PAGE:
Railroads, the Free Enterprise Alternative

By Daniel L. Overbey | Go to book overview

17 THE PROMISE AND THE PROSPECTS

The Free Enterprise Alternative harnesses private sector economic forces to create a dynamic, flexible, innovative, and efficient rail industry. Basic to this structure is the separation of carrier and roadway functions, which allows each to be structured in the most appropriate manner: carriers participate in a free market governed by competition, and the roadway network exists as a regulated natural monopoly available for use by all carriers. Joint use of roadways provides both competition and efficiency. The new rail industry structure offers many advantages over the existing traditional industry structure. Despite its benefits, the new structure would doubtless encounter opposition.


GOVERNMENT OWNERSHIP OF ROADWAYS

Many previous proposals for restructuring have called for government ownership of rail roadways. Some proposals have viewed government ownership as a means for addressing inequalities between the railroads and the other modes. Other proposals have envisioned government ownership as simply a means for subsidizing railroad companies.

Government ownership of rail fixed ways would not resolve inequalities among the different modes. The disparity is in the structure, not merely who owns what components. Fixed ways in the other modes are available to any and all carriers, but rail fixed ways are not. Government ownership of rail roadways cannot correct the inequalities, particularly if the government grants individual railroad companies exclusive-use leases.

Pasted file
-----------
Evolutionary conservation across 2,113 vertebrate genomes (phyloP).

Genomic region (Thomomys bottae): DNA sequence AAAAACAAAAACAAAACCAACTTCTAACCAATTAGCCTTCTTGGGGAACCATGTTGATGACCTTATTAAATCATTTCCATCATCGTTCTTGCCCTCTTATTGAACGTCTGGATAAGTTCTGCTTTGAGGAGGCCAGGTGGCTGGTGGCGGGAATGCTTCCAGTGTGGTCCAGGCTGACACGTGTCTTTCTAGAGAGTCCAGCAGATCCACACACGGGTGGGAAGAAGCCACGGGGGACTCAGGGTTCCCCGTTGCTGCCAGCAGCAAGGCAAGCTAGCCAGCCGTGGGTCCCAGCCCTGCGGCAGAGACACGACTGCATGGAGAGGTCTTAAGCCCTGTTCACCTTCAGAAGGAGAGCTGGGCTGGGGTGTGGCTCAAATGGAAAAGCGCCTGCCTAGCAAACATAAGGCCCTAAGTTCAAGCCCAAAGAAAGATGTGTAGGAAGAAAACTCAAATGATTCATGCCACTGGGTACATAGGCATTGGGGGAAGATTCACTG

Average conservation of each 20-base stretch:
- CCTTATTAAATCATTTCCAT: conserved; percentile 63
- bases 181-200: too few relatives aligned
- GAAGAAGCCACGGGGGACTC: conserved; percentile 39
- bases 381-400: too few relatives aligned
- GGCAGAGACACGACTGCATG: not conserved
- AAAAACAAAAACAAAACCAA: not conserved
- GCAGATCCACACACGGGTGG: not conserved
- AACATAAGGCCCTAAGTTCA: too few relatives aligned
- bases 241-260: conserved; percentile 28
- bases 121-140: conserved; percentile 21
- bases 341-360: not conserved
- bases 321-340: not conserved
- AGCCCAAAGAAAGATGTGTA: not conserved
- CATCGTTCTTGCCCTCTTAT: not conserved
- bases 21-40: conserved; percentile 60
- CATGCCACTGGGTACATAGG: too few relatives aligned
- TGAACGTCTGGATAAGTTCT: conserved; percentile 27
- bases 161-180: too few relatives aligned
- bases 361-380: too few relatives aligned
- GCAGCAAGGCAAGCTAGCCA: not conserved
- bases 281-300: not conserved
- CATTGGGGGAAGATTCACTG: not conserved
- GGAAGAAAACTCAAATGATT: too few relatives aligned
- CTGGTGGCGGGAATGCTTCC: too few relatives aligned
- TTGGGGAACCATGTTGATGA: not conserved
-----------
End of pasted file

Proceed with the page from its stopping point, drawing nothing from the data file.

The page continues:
Government ownership, as a conduit for subsidy to existing railroad companies, would not address the structurally rooted inequities. No method exists to determine a fair or equal amount of subsidy for each mode. Subsidy subverts market economics; equality cannot be obtained through subsidization. Equality can only be achieved through an economic environment which requires each mode to shoulder its own full costs, including user fees based on the most accurate allocation of costs from multipurpose facilities.

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Railroads, the Free Enterprise Alternative
Table of contents

Table of contents

  • New Titles From Quorum Books ii
  • Title Page iii
  • Copyright Acknowledgments v
  • Contents ix
  • Figures xi
  • Tables xiii
  • Preface xv
  • Acknowledgments xvii
  • 1 - Development of The Railway 3
  • Notes 6
  • 2 - A Product of Necessity 9
  • Notes 13
  • 3 - Degrees Of Standardization 15
  • Notes 18
  • 4 - Changing Times, 4 Changing Needs 19
  • Notes 31
  • Appendix To Chapter 4 Tables 1-4 33
  • 5 - For Everyone Else: The Typical Transportation Industry Structure 41
  • Notes 53
  • 6 - Railroad Industry Structure 55
  • Notes 65
  • 7 - Aspects of Joint Use 67
  • Notes 73
  • 8 - Aspects of Innovation 75
  • Notes 87
  • 9: Economics And Structure 91
  • Appendix To Chapter 9 109
  • 10 - In Theory, in Congress 113
  • Notes 124
  • 11 - A Proposal 127
  • 12 - Roadway Companies 131
  • 13 - Carrier Companies 147
  • Notes 161
  • 14 - Terminals 163
  • 15 - Regulation 173
  • Notes 181
  • 16 - Opportunity For Innovation 183
  • Notes 192
  • Appendix To Chapter 16 Service Alternatives For Short-Haul Traffic 195
  • 17 - The Promise And The Prospects 199
  • Notes 204
  • 18 - A Logical Conclusion 207
  • Notes 210
  • Bibliography 211
  • Index 221
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